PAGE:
From NBC's Athena Jones
WASHINGTON -- Inspiration, trailblazer, uniter were all words used to describe former Massachusetts Sen. Edward William Brooke as congressional leaders from both sides of the aisle gathered Wednesday in the Capitol Rotunda to honor the first African-American to be elected by popular vote to the U.S. Senate.
House Speaker Nancy Pelosi, Senate Majority Leader Harry Reid, Senate Republican Leader Mitch McConnell, House Republican Leader John Boehner and Sen. John Kerry joined President Obama at a ceremony to present Brooke with the Congressional gold medal, the highest civilian award presented by the legislative branch. It was an award made possible by legislation introduced by the late Sen. Ted Kennedy, a lifelong friend of Brooke's. Kennedy's widow Vicki Kennedy, was in the audience for today's presentation.
The first black president -- a man who made history himself last November -- lauded Brooke as a man who spent his life breaking barriers and bridging divides across the country.
"Today's honor bears a unique significance, bestowed by this body of which he was an esteemed member, presented in this place where he moved the arc of history, surrounded by so many -- myself included -- who have followed the trail that he blazed," Obama said.
The president told the story of Brooke's "unlikely" journey, from growing up in a neighborhood so segregated that black residents needed a note from a white resident just to pass through, to fighting heroically in his segregated Army unit in World War II to establishing his own law firm after being rejected by Boston's "old line" firms, and he noted that he wasn't discouraged from running for statewide office as a black, Republican, Protestant in a state that was largely white, Democratic and Catholic.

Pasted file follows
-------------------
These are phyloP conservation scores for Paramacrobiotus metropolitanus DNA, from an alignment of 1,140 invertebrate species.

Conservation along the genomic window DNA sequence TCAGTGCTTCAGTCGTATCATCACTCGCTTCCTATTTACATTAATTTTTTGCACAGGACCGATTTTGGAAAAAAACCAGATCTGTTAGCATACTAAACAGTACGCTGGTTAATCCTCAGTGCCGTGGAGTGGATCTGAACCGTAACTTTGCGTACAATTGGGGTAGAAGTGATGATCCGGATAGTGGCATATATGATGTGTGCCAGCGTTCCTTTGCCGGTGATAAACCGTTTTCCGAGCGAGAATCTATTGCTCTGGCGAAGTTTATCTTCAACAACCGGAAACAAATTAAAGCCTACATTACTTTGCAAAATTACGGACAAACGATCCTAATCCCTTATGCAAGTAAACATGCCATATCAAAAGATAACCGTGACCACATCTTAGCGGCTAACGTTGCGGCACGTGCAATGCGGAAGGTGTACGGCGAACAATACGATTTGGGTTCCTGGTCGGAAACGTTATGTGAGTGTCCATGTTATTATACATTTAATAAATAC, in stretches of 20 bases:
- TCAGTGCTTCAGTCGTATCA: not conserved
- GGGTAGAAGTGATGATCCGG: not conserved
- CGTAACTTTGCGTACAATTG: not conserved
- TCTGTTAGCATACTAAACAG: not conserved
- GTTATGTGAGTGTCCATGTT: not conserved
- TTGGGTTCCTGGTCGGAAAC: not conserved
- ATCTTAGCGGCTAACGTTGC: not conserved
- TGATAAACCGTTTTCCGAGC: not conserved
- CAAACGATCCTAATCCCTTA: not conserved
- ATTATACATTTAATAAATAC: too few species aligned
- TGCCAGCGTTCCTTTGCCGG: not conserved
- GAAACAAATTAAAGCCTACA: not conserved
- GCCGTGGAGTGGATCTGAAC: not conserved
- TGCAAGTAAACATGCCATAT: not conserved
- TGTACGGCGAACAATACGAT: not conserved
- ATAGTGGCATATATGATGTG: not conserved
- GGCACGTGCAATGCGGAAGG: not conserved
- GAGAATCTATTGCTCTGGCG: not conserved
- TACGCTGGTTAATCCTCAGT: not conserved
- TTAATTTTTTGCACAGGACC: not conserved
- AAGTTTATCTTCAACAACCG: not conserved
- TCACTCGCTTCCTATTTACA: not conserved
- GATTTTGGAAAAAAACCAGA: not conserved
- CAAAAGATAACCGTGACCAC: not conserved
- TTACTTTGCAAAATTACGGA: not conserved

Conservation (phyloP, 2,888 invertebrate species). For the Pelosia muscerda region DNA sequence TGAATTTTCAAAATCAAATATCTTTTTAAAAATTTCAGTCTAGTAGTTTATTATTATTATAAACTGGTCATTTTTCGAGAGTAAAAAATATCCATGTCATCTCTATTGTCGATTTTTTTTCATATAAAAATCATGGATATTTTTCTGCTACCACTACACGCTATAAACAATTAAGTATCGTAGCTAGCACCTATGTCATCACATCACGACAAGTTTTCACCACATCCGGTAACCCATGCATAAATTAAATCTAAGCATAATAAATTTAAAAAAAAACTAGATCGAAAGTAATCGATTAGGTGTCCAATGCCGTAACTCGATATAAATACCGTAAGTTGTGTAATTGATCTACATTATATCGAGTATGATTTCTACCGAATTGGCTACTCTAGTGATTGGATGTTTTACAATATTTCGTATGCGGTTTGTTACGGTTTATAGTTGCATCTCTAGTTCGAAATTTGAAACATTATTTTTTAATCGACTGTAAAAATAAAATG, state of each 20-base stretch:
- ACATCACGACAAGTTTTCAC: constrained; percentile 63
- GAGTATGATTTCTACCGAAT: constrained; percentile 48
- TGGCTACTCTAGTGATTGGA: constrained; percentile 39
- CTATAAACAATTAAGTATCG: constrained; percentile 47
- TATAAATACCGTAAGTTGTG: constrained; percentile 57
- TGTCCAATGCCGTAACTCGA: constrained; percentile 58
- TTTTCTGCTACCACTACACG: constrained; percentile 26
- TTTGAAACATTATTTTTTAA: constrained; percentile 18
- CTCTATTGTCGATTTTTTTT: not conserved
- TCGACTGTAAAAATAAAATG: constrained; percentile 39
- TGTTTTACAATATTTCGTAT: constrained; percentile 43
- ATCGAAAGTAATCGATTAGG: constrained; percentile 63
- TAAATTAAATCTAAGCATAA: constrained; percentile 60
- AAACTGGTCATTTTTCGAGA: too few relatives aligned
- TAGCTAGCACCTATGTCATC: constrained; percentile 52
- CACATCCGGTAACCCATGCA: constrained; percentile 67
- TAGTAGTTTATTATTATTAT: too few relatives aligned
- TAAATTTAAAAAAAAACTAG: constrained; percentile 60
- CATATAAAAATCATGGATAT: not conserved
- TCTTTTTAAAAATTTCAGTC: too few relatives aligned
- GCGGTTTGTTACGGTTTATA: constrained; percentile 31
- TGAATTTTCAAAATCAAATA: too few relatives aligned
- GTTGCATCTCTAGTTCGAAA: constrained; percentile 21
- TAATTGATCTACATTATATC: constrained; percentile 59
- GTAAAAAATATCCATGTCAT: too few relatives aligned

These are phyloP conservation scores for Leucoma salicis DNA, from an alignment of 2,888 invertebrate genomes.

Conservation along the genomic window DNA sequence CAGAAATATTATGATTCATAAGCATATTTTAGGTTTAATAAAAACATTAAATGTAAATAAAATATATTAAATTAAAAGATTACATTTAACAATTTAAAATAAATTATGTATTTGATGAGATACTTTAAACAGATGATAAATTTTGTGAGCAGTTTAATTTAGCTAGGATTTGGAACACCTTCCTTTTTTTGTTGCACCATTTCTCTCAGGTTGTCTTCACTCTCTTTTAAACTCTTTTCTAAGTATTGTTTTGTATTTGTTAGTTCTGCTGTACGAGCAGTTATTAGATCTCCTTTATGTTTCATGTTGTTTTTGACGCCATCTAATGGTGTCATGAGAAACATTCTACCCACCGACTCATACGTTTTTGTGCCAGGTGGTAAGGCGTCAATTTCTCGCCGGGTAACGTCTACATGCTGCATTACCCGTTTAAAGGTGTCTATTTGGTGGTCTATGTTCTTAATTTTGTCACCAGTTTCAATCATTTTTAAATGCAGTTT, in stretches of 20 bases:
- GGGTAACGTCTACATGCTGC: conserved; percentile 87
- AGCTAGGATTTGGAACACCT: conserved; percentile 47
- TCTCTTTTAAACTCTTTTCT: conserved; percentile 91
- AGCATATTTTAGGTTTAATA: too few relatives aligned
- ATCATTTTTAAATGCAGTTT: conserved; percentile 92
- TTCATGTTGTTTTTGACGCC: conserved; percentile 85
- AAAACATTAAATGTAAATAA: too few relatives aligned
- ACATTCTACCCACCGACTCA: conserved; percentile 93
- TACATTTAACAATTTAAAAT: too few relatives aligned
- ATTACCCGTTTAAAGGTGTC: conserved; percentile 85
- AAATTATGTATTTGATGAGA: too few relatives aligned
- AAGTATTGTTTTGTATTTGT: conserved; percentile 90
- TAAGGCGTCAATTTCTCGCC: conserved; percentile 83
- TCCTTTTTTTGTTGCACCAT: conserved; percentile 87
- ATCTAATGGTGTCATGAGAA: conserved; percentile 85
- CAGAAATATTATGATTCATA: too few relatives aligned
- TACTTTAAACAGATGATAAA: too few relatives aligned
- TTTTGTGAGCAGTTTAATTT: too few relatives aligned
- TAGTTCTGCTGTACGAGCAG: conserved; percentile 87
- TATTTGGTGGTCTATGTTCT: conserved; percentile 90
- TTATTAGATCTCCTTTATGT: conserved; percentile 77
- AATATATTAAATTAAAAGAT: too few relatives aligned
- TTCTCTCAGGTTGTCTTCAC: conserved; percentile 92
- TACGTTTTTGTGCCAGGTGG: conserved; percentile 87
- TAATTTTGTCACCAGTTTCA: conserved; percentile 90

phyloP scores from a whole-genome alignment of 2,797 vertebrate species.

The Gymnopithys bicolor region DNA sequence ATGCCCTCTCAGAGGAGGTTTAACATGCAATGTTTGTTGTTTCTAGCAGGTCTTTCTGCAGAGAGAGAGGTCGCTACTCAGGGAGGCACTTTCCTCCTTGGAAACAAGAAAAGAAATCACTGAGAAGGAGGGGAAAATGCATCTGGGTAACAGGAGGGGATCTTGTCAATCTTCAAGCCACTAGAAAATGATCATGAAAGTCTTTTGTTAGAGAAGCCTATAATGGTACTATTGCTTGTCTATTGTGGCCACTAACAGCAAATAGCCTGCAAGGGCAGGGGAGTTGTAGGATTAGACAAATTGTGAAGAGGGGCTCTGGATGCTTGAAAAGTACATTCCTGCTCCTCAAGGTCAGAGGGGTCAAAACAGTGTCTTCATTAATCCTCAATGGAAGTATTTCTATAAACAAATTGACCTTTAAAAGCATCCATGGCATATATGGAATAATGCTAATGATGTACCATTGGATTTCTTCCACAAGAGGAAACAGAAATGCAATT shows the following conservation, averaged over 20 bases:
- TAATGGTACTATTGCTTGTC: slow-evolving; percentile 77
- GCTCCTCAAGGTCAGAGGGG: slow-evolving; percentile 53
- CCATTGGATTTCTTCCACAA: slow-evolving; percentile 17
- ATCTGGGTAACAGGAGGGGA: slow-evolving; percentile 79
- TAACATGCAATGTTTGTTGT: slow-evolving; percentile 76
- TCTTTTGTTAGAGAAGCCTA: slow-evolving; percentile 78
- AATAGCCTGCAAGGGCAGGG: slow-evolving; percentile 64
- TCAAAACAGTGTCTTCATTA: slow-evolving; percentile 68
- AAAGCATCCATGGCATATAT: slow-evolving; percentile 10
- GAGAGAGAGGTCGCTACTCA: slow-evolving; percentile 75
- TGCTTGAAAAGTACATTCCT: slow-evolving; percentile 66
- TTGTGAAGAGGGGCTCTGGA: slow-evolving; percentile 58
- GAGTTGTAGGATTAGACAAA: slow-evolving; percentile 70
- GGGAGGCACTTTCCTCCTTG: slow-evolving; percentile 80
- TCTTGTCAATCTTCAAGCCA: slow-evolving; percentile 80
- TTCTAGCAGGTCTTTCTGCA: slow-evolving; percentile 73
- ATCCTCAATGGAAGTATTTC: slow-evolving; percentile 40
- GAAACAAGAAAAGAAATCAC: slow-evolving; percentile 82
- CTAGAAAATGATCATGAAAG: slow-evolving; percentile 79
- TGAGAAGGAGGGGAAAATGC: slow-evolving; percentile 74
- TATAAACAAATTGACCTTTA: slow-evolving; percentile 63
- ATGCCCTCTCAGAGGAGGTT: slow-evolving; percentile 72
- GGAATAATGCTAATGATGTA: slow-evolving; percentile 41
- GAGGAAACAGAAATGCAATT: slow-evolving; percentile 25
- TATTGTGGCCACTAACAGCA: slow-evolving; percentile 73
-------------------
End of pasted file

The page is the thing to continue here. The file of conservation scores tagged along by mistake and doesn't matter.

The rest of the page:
"It was, to say the least, an improbable profile for the man who would become the first African-American state attorney general, and the first popularly elected African-American senator," Obama said. "But that was Ed Brooke's way -- to ignore the naysayers, reject the conventional wisdom, and trust that ultimately, people would judge him on his character, his commitment, his record and his ideas. He ran for office, as he put it, 'to bring people together who had never been together before.' And that he did."
Obama hailed Brooke's ability to build a "fan base" of people of wide-ranging political ideologies like feminist activist Gloria Steinem, Massachusetts Rep. Barney Frank, Kennedy, McConnell, Mitt Romney and former President George W. Bush -- and said it showed he was a "coalition-builder."
He drew the biggest applause when he spoke of the need to set aside political differences after the campaign season and work together, to embrace what he called Brooke's spirit "to compete aggressively at the polls, but then work selflessly together to serve the nation we love. To look for the best in each other, to give each other the benefit of the doubt, and to remember that we're here for a purpose far greater than the sum of our own hopes, needs and ambitions."
The biracial president from Hawaii, a son of a Kenyan student and a white woman from Kansas who spent part of his childhood in Indonesia, broke barriers with his own campaign, a campaign in which he promised to be a uniter who favored pragmatism over ideology and who pledged to change the way business is done in Washington.
According to the latest NBC/WSJ poll, he has so far fallen short. When asked whether Obama was "uniting the country," only 38% of respondents agreed compared with 57% in April. On the question of "changing business as usual" 38% agreed compared with 47% in April, while on the more general question of "achieving his goals" 37% of respondents agreed that he was, compared to 60 percent in April.